I remember seeing the 1957 movie WAR OF THE WORLDS when I was young. A particular scene has stayed with me all these years. The alien ships are landing and forming-up. The General and the Scientist are watching, one with incredulity, the other with intense interest. Here is the classic, unforgettable dialog (so memorable that it is still readily accessible online as famous dialogue from the movie).
GENERAL MANN: Pattern-wise, one lands, then two, making groups of threes joined magnetically. Is that possible?
DOCTOR CLAYTON FORRESTER: If they do it, it is.
Did SCOTUS make the right decision on medical mandates for large businesses?
The General, relying on his own knowledge and experience, in spite of the evidence before him, disbelieves that their tactic is possible. The Scientist, seeing that it is, realizes, in spite of his own knowledge and experience, that yes, it is possible.
I imagine, based on his article ”Questioning Creationism” on iPatriot, that Dale Netherton would be inclined to identify with General Mann (read: Man, in general) rather than Dr. Forrester.
What this famous scene was saying is that the default position of man in general is to think “If I don’t understand it, it’s not possible.”
The open-minded (but not empty-headed) attitude is to realize that there are many things out there that I do not understand, but nevertheless are.
I believe that Netherton’s long list of ‘just-not-possibles’ re God and creation falls under the default “Man in general” heading:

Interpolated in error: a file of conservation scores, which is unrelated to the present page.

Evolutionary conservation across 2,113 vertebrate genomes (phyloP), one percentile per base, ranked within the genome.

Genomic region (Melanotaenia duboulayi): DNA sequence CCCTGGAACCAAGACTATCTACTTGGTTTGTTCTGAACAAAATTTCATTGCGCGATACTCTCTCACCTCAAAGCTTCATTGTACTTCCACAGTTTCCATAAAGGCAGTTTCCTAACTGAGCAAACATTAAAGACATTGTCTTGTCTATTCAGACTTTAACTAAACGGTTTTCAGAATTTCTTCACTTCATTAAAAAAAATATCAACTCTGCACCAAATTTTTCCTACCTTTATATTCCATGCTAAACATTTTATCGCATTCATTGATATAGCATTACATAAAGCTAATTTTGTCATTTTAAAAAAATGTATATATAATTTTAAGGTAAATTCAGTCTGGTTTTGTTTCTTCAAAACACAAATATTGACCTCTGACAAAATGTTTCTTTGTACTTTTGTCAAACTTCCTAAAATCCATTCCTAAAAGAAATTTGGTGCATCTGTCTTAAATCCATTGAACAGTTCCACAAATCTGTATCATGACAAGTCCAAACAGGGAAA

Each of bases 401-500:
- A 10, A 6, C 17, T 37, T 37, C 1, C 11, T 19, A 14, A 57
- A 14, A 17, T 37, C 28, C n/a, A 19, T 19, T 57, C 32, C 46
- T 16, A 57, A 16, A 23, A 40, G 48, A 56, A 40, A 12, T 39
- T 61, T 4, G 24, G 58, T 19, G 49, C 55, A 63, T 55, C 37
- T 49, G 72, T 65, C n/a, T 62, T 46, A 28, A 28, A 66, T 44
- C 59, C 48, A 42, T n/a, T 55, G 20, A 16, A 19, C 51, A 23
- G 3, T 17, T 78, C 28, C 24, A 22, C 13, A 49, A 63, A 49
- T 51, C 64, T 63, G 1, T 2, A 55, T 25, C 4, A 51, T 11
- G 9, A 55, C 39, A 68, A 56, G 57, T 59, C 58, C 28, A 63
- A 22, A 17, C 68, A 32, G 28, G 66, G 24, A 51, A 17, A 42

“I don’t understand it.” “It can’t be done.” “It doesn’t make sense.” “It’s just not possible that God did this or that.”
If He did it, it is.
And if He didn’t, we are left with Darwinian evolution as the explanation of us; beginning with inanimate matter evolving to life. (“Space aliens did it” just pushes the alternatives off-planet.)
Fear not. I am not going to subject you to yet another point-by-point creation vs. evolution debate.
But I am going to press upon you one as yet little-known (i.e. suppressed) fact.
Had it ever happened, Darwinian evolution would have left a DNA trail behind: the DNA of a frog would be close to that of a fish; that of a reptile further away; that of a mammal, say a mouse, still further away and so on up the alleged evolutionary line through the apes to man.
But the evolutionary DNA trail is not there. The DNA of a frog, and that of all the other critters mentioned, is as different from that of a fish as is man’s! (Original source: Dayhoff Atlas of Protein Sequence and Structure) The conclusion is clear.
The DNA trail is not there. The alleged Darwinian evolution never happened. (Modern biochemical research has come up with many more anti-evolutionary findings, but I promised I wouldn’t subject you to another point-by-point debate.)
One thing I do find surprising in Netherton’s article is that 34% (!) of college graduates believe the biblical account of creation. (I had no idea. Forty years in academia -although most of it in California – and I’d seen little evidence of it.)
These young people have been saturated with evolution, from the time they were toddlers watching “The Land Before Time” on TV, on through virtually every college education on the planet.
How have a third of these graduates survived this onslaught? I guess the bible is true: God has written the truth on our hearts.Tags: evolution God